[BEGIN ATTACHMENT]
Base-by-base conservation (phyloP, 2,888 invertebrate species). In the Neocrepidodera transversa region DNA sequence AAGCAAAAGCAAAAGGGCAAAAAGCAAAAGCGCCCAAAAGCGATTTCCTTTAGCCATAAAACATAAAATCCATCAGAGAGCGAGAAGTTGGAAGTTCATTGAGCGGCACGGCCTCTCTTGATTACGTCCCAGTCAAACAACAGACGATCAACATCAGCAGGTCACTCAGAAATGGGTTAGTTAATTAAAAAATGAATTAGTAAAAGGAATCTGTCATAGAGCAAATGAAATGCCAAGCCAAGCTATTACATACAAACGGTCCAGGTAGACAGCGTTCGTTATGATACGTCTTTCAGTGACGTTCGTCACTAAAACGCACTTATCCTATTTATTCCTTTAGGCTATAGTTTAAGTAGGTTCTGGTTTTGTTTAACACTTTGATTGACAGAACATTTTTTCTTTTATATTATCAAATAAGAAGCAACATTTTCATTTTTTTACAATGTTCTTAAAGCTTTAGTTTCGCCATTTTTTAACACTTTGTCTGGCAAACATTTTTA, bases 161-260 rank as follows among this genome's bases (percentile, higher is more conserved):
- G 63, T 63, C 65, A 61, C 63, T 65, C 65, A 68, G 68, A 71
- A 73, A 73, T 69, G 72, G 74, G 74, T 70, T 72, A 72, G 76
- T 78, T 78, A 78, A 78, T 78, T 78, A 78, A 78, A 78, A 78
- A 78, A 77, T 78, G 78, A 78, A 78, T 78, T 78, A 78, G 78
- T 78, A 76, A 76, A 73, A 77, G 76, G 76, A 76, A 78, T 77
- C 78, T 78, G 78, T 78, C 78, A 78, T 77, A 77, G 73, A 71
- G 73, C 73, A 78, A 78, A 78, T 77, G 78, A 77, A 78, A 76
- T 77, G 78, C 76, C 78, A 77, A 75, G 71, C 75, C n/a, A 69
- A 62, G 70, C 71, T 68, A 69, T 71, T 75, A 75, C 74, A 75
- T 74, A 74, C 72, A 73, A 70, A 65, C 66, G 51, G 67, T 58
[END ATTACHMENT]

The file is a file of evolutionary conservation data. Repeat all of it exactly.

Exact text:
Base-by-base conservation (phyloP, 2,888 invertebrate species). In the Neocrepidodera transversa region DNA sequence AAGCAAAAGCAAAAGGGCAAAAAGCAAAAGCGCCCAAAAGCGATTTCCTTTAGCCATAAAACATAAAATCCATCAGAGAGCGAGAAGTTGGAAGTTCATTGAGCGGCACGGCCTCTCTTGATTACGTCCCAGTCAAACAACAGACGATCAACATCAGCAGGTCACTCAGAAATGGGTTAGTTAATTAAAAAATGAATTAGTAAAAGGAATCTGTCATAGAGCAAATGAAATGCCAAGCCAAGCTATTACATACAAACGGTCCAGGTAGACAGCGTTCGTTATGATACGTCTTTCAGTGACGTTCGTCACTAAAACGCACTTATCCTATTTATTCCTTTAGGCTATAGTTTAAGTAGGTTCTGGTTTTGTTTAACACTTTGATTGACAGAACATTTTTTCTTTTATATTATCAAATAAGAAGCAACATTTTCATTTTTTTACAATGTTCTTAAAGCTTTAGTTTCGCCATTTTTTAACACTTTGTCTGGCAAACATTTTTA, bases 161-260 rank as follows among this genome's bases (percentile, higher is more conserved):
- G 63, T 63, C 65, A 61, C 63, T 65, C 65, A 68, G 68, A 71
- A 73, A 73, T 69, G 72, G 74, G 74, T 70, T 72, A 72, G 76
- T 78, T 78, A 78, A 78, T 78, T 78, A 78, A 78, A 78, A 78
- A 78, A 77, T 78, G 78, A 78, A 78, T 78, T 78, A 78, G 78
- T 78, A 76, A 76, A 73, A 77, G 76, G 76, A 76, A 78, T 77
- C 78, T 78, G 78, T 78, C 78, A 78, T 77, A 77, G 73, A 71
- G 73, C 73, A 78, A 78, A 78, T 77, G 78, A 77, A 78, A 76
- T 77, G 78, C 76, C 78, A 77, A 75, G 71, C 75, C n/a, A 69
- A 62, G 70, C 71, T 68, A 69, T 71, T 75, A 75, C 74, A 75
- T 74, A 74, C 72, A 73, A 70, A 65, C 66, G 51, G 67, T 58